He said: “As a first step online game developers and publishers need to look into the structural features of the game design, for example the character development, rapid absorption rate, and multi-player features which could make them addictive and or problematic for some gamers.

“One idea could be to shorten long quests to minimise the time spent in the game obtaining a certain prized item.”

I can't facepalm hard enough. There is not a single reality in which publishers are going to willfully step in and make sure their games are less sticky because a study suggests that a minority of players are hooked. For-profit companies think all of these things are good things, and without stronger evidence of direct harm, of a product that is hurting the lives of those who use it, there's no real cause to legislate the length of quests, or for “cyber psychologists” to have any say in how often a rare sword is dropped.

We use the term “addictive” to describe games all the time, but perhaps a less loaded term would be “sticky.” Games are designed to be sticky, and to give us a feeling of satisfaction when we play them. Removing that reward, or lessening it, due to troubled individuals losing themselves in the virtual worlds is going to be a hard sell.

Video games, as products, often act as warning signs to larger psychological problems. If you force a well-adjusted person to play a game they enjoy for a few hours a day, it's unlikely bad things are going to happen. If you force a well-adjusted person to smoke a few hours a day? Bad things are going to happen. Same with alcohol. Or fatty foods. Or drinking soda.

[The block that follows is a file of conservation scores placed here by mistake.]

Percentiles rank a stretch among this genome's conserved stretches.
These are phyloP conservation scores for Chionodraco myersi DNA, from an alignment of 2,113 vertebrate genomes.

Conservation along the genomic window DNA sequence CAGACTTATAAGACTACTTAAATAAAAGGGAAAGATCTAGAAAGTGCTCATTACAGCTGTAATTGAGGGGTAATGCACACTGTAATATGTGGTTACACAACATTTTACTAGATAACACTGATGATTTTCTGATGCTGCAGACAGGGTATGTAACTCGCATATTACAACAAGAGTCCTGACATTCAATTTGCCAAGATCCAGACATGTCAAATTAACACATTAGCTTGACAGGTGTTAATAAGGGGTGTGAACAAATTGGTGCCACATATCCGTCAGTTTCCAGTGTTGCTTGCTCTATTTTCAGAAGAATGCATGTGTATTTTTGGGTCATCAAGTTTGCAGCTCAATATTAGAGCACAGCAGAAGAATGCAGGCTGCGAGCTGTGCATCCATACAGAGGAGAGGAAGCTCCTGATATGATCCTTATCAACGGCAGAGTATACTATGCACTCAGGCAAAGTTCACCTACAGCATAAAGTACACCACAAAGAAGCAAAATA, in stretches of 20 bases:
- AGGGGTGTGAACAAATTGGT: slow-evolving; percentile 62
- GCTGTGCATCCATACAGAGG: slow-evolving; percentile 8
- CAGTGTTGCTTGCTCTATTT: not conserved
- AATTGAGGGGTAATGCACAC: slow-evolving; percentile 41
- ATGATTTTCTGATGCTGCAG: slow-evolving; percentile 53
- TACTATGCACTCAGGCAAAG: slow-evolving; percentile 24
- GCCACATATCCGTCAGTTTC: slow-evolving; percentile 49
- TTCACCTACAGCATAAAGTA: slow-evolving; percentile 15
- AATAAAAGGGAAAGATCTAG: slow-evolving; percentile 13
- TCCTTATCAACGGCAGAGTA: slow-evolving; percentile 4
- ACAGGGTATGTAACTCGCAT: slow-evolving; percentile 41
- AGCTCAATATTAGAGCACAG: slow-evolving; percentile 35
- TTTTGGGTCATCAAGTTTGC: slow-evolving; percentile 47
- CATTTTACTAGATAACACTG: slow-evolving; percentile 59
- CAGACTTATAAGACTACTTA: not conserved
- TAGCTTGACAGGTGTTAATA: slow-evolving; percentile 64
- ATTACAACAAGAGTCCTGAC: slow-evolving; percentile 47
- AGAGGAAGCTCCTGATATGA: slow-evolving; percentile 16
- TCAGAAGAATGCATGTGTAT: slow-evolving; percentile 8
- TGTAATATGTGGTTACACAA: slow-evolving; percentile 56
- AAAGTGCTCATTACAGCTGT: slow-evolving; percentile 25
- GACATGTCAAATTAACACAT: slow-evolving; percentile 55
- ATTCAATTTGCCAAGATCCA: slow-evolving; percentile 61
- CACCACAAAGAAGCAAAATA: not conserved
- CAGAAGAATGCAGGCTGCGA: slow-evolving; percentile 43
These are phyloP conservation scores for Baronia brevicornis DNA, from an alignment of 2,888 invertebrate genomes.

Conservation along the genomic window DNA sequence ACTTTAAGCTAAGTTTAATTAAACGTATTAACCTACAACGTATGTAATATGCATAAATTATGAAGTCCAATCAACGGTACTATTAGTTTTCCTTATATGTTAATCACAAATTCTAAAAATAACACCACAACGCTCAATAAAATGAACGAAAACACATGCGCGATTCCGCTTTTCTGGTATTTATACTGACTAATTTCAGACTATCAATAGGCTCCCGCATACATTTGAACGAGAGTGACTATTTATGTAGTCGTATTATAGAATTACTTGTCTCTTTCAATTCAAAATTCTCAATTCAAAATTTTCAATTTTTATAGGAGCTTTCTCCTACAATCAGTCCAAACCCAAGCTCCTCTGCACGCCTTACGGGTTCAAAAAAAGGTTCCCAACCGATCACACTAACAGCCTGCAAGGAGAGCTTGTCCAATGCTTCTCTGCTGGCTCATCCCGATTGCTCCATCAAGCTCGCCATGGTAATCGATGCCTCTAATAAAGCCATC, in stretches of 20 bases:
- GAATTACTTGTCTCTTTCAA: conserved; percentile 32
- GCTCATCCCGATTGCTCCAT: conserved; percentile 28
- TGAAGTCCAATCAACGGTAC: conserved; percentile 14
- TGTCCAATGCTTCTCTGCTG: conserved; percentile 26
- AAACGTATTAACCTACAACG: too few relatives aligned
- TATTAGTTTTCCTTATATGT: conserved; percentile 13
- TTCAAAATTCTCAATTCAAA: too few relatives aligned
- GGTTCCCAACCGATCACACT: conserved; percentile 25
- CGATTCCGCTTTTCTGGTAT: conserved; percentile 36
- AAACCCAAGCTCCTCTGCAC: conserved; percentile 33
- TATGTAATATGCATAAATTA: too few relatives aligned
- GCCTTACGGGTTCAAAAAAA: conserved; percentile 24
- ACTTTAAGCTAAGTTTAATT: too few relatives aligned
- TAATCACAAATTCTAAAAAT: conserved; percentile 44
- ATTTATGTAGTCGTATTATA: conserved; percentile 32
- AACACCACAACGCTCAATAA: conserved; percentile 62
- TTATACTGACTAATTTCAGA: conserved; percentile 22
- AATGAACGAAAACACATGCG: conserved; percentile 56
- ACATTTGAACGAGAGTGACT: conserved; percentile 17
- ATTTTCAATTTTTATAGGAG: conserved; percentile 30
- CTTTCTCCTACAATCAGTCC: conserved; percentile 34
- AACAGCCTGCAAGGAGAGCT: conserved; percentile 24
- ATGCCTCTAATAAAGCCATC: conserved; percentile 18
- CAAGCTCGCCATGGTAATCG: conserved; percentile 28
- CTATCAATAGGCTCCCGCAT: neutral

It's hard to legislate things that directly and physically harm people, however, making video games an easy target. What if the government did make a move to legislate the amount of time citizens could play games? The problem is how little that would solve.

Why this is scary stuff

Nothing will come of this study, or the original article. It will be written about in a few places, people will cluck their tongues about the evil of video games, but the people who are playing for the reported 90 hour sessions, the four days of straight gaming… what do we win by removing their coping mechanism?

Without available treatment, medication, or therapy, are they going to get any better if we put a limit on their games? If a parent hasn't stepped in when a child has played a game for that long, do we really trust that caregiver when games are removed to then make positive changes to the child's life? Is there any evidence that the games themselves caused these problems, or are we content to waggle our fingers at the symptoms and say that we found the root of their problems?

These stories are scary, but not because of the video games. I agree that the people who play games compulsively need help, but removing the games isn't helping. It's patting ourselves on the back and saying that we did the simplest possible thing, and placed the blame on an external, easily demonized source. It's a bandaid put on our own inadequacy in dealing with mental health, and that idea should scare all of us.